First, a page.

Java uses the operator == to test if the value on the left is equal to the value on the right and != to test if two items are not equal. Don’t get one equal sign = confused with two equal signs ==. They mean very different things in Java. One equal sign is used to assign a value to a variable. Two equal signs are used to test a variable to see if it is a certain value and that returns true or false as you’ll see below. Also note that using == and != with double values can produce surprising results. Because double values are only an approximation of the real numbers even things that should be mathematically equivalent might not be represented by the exactly same double value and thus will not be ==. To see this for yourself, write a line of code below to print the value of the expression 0.3 == 0.1 + 0.2; it will be false!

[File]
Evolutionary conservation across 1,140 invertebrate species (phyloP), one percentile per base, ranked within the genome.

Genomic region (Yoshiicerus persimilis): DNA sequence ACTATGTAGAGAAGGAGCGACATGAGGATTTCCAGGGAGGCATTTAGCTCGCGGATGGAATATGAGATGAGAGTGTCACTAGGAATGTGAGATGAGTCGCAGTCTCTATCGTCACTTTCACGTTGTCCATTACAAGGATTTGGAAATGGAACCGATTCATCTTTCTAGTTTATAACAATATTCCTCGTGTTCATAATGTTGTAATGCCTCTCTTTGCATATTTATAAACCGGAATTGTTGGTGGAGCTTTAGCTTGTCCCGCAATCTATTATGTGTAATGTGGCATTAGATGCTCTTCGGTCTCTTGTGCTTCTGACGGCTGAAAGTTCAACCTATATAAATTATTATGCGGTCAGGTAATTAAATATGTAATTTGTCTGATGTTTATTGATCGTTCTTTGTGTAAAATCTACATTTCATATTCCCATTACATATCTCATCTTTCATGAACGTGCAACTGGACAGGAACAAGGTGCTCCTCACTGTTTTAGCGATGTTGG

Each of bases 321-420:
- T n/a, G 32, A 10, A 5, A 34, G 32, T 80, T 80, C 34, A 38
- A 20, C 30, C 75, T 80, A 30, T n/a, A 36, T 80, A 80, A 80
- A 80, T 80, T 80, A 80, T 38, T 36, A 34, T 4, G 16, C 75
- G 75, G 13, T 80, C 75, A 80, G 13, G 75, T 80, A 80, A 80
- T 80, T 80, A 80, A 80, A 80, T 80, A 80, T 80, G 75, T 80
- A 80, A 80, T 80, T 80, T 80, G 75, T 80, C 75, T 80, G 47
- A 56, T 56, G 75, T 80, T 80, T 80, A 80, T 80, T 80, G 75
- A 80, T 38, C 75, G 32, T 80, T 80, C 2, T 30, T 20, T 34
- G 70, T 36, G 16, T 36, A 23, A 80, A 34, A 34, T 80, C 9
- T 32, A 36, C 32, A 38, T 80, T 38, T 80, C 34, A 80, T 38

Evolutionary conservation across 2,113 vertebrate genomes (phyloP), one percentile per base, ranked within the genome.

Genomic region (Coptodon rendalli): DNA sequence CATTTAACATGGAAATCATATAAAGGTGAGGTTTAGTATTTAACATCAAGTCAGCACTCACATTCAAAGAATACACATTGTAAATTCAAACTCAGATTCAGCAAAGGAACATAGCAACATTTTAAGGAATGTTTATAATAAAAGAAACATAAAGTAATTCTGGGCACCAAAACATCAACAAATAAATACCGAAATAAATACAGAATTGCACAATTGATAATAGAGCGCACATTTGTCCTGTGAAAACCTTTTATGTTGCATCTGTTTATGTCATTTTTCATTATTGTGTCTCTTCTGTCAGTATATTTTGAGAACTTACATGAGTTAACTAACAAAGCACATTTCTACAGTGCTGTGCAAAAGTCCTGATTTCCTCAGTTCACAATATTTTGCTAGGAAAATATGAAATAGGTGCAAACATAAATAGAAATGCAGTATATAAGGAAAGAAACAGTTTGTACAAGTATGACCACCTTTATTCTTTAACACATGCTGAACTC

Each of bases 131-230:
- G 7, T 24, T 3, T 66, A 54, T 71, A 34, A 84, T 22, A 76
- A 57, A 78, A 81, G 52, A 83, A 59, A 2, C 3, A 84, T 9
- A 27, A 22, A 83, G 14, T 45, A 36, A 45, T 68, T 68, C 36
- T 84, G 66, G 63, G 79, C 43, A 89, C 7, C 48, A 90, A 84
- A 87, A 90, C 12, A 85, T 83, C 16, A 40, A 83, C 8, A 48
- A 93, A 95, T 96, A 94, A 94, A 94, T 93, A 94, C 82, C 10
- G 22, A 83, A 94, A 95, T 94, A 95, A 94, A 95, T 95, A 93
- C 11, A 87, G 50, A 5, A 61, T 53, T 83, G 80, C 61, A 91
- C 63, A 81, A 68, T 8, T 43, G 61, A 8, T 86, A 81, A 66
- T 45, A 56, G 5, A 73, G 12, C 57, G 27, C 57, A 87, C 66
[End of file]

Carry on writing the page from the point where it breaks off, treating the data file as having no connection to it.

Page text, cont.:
coding exercise Coding Exercise:

Run the code below to see all the operators in action. Do all of those operators do what you expected? What about 2 / 3? Isn’t it surprising that it prints 0? See the note below.


When Java sees you doing integer division (or any operation with integers) it assumes you want an integer result so it throws away anything after the decimal point in the answer. This is called truncating division. If you need a double answer, you should make at least one of the values in the expression a double like 2.0.

With division, another thing to watch out for is dividing by 0. An attempt to divide an integer by zero will result in an ArithmeticException error message. Try it in one of the active code windows above.